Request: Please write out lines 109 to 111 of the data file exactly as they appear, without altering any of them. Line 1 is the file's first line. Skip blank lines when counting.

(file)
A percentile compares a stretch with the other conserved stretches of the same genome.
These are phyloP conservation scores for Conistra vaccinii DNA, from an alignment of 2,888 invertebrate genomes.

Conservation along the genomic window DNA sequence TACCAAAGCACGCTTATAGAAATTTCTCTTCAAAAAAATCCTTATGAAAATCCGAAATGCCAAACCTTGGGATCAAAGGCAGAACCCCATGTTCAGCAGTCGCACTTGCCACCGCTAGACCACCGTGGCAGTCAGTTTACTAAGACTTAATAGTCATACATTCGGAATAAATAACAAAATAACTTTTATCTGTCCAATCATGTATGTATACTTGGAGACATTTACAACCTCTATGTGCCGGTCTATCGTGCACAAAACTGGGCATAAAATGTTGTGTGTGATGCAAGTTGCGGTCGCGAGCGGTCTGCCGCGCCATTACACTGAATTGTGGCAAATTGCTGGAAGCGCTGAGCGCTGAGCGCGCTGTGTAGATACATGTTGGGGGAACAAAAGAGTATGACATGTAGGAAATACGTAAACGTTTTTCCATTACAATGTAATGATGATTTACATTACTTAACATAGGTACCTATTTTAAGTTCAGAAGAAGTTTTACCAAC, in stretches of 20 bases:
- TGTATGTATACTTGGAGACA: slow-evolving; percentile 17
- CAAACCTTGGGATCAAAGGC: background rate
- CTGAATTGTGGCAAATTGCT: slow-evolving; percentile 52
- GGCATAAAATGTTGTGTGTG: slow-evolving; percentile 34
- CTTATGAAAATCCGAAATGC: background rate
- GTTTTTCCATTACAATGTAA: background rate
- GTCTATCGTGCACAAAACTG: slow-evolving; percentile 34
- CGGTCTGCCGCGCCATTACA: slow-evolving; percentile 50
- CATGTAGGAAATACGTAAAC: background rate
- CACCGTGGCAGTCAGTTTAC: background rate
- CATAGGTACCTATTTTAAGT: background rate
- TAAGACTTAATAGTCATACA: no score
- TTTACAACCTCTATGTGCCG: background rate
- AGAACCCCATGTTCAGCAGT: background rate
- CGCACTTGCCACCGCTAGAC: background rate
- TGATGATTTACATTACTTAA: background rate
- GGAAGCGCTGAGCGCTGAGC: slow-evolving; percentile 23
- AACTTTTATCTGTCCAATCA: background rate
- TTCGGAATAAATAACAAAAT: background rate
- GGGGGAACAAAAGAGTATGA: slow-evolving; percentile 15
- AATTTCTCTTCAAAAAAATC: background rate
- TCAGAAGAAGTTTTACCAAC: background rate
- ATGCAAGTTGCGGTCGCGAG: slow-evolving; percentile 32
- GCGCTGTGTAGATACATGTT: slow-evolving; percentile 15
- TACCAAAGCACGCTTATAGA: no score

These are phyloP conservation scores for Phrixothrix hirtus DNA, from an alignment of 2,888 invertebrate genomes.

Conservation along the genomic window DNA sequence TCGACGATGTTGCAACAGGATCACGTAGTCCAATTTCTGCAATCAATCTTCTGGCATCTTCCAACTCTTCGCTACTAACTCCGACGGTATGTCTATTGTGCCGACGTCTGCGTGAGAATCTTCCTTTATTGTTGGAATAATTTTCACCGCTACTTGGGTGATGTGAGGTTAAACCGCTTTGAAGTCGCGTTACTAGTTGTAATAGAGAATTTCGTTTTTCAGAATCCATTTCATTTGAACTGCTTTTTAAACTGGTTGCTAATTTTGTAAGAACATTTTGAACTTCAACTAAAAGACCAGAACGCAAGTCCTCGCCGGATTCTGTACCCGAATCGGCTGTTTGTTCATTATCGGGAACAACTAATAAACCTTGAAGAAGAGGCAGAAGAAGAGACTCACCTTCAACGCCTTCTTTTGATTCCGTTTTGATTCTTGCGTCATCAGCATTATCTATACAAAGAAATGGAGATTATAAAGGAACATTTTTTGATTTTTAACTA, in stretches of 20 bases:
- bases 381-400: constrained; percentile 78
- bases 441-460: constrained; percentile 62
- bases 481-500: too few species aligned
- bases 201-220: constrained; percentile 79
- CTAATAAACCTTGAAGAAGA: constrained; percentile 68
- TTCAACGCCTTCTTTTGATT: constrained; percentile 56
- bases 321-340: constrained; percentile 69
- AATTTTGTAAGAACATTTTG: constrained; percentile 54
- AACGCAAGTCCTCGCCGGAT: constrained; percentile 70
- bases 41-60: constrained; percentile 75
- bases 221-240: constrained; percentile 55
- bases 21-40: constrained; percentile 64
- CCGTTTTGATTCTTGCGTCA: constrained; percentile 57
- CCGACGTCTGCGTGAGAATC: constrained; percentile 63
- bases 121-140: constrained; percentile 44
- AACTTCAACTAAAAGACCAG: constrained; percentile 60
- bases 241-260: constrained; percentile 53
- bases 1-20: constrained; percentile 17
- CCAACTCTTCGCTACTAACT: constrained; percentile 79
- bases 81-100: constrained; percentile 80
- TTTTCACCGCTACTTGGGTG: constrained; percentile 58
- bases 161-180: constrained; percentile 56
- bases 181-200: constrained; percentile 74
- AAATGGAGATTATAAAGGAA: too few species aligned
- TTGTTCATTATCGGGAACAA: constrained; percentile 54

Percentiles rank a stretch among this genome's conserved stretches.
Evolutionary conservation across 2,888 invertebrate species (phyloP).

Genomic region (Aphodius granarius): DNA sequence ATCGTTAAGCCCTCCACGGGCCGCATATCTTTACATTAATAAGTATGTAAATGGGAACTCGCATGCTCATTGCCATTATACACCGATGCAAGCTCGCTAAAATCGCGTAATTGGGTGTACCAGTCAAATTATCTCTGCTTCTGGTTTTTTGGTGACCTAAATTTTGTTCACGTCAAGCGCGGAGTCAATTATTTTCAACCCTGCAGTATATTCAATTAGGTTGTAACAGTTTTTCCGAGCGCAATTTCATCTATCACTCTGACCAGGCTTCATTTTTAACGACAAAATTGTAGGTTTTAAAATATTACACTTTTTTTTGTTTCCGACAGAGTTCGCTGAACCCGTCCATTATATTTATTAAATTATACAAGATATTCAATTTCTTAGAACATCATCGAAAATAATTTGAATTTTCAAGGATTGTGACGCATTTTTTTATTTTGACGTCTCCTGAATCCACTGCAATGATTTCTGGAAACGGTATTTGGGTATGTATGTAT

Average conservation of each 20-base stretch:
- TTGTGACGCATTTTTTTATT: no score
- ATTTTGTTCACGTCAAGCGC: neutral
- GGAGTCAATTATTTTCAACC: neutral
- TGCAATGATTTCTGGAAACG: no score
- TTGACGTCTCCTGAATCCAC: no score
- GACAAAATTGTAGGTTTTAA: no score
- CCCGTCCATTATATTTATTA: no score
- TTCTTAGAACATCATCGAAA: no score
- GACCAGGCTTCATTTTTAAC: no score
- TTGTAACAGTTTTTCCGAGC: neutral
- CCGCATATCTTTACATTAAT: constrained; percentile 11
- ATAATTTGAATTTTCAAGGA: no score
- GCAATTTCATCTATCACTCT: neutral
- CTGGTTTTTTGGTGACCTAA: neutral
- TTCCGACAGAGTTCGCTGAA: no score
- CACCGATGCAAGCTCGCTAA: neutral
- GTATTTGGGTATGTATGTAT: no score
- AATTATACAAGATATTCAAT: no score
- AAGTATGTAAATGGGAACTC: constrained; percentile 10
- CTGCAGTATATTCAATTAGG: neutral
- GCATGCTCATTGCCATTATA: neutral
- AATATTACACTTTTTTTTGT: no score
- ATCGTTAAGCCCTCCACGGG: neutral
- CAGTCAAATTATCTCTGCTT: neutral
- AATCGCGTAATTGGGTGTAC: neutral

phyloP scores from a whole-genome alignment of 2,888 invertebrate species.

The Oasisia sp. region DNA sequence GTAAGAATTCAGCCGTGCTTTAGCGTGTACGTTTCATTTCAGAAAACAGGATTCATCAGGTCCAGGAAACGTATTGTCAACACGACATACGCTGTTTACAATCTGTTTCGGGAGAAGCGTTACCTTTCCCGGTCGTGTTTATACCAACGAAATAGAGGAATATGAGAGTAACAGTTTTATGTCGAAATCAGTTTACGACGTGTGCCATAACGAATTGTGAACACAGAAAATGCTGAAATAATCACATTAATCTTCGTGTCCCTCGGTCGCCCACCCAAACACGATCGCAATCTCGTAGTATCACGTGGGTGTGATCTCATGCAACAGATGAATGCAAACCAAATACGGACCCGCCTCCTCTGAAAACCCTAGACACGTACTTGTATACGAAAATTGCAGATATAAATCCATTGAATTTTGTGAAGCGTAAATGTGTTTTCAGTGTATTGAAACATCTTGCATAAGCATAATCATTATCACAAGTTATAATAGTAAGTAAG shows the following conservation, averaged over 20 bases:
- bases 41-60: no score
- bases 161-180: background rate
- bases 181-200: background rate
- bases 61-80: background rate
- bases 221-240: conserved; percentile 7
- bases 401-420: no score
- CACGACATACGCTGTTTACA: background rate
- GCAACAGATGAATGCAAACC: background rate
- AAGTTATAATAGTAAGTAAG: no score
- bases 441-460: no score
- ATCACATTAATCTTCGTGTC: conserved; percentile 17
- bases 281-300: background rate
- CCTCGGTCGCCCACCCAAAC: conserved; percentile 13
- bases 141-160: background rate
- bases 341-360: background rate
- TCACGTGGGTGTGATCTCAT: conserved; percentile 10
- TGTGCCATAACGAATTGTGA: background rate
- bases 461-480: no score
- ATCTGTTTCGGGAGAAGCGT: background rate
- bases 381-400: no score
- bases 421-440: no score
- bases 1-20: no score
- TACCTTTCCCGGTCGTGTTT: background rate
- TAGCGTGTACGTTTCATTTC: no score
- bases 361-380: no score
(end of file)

- TACCTTTCCCGGTCGTGTTT: background rate
- TAGCGTGTACGTTTCATTTC: no score
- bases 361-380: no score